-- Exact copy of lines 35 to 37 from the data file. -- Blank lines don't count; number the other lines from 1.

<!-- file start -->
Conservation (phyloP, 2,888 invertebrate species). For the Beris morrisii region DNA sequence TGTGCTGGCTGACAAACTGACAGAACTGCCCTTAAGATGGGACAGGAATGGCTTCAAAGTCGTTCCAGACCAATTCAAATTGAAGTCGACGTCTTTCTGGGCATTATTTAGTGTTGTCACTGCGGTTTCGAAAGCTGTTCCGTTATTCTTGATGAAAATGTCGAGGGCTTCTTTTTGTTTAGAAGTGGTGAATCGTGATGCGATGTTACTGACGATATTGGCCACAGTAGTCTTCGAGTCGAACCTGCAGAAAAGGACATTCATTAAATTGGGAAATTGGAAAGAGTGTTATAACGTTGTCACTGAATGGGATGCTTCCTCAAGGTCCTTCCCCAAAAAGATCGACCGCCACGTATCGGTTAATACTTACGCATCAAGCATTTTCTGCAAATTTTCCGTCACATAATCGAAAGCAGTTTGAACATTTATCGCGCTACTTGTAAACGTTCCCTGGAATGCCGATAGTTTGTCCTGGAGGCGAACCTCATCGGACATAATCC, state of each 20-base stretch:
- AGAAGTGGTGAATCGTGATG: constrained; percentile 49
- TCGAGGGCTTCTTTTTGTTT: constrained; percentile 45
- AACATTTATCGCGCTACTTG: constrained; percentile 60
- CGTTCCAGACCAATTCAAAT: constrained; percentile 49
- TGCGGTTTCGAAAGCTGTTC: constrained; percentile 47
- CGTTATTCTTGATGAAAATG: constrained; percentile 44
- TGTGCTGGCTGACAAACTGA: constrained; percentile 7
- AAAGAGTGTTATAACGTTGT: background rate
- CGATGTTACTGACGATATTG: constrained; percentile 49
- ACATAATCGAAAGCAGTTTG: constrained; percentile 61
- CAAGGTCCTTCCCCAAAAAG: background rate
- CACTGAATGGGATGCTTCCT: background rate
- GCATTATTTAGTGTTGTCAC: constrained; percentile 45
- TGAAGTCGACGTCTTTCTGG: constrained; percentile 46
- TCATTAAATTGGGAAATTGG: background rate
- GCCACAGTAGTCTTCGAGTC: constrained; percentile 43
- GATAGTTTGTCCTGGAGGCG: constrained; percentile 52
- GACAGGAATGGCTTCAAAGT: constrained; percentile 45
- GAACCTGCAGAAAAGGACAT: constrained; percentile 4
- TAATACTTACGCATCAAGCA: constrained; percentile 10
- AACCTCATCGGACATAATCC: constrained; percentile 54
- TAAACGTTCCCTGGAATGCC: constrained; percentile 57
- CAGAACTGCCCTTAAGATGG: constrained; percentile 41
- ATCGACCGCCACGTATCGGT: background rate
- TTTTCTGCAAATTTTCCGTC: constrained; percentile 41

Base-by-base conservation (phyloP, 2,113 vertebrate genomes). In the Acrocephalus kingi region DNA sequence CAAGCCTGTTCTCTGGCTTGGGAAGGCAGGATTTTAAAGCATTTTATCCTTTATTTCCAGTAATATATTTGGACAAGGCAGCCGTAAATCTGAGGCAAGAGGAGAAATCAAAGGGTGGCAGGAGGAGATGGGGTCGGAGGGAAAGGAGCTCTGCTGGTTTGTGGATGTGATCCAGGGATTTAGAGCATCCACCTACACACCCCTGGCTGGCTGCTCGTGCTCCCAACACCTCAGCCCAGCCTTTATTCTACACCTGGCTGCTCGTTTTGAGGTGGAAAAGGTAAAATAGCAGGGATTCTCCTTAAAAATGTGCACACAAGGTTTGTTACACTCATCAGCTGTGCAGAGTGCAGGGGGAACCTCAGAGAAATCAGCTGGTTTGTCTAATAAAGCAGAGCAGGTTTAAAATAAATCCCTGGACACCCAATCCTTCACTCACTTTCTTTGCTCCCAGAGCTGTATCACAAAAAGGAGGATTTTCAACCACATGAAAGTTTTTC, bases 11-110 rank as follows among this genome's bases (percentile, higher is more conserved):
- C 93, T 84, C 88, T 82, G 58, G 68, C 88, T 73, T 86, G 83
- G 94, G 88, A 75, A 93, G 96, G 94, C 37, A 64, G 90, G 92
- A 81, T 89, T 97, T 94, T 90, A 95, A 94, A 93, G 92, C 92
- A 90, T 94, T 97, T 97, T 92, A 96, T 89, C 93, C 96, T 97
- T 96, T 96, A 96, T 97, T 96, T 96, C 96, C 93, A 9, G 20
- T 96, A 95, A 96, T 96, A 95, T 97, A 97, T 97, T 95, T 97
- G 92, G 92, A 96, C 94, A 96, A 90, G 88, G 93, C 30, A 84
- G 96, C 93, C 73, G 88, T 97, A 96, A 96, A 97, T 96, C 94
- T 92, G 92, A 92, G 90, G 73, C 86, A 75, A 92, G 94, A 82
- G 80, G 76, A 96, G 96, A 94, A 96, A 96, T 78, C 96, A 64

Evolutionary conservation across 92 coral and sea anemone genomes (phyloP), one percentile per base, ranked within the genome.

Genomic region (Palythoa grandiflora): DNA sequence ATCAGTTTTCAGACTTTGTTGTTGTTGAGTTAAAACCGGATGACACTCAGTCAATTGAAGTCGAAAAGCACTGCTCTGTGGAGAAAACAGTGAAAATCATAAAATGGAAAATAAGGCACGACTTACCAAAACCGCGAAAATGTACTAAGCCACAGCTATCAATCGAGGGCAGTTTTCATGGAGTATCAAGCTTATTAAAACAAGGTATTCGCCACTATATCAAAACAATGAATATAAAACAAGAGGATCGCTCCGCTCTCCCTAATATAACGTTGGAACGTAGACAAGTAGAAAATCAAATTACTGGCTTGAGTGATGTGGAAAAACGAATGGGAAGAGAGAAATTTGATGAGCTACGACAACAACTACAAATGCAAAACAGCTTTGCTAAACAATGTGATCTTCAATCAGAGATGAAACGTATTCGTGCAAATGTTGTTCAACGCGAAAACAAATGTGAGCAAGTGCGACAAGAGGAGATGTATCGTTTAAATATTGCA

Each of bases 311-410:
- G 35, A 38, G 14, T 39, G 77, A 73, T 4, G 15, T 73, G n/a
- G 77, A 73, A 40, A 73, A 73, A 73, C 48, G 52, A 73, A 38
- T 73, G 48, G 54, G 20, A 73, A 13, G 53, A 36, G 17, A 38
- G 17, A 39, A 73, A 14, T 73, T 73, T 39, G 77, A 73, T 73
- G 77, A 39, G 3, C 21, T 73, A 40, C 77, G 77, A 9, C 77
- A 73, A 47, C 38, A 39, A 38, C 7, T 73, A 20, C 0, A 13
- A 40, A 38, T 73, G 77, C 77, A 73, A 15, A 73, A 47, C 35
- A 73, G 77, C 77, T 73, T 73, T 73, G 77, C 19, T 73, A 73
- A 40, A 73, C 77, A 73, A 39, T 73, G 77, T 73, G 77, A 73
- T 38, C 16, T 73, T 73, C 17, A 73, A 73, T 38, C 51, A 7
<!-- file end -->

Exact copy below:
- G 96, C 93, C 73, G 88, T 97, A 96, A 96, A 97, T 96, C 94
- T 92, G 92, A 92, G 90, G 73, C 86, A 75, A 92, G 94, A 82
- G 80, G 76, A 96, G 96, A 94, A 96, A 96, T 78, C 96, A 64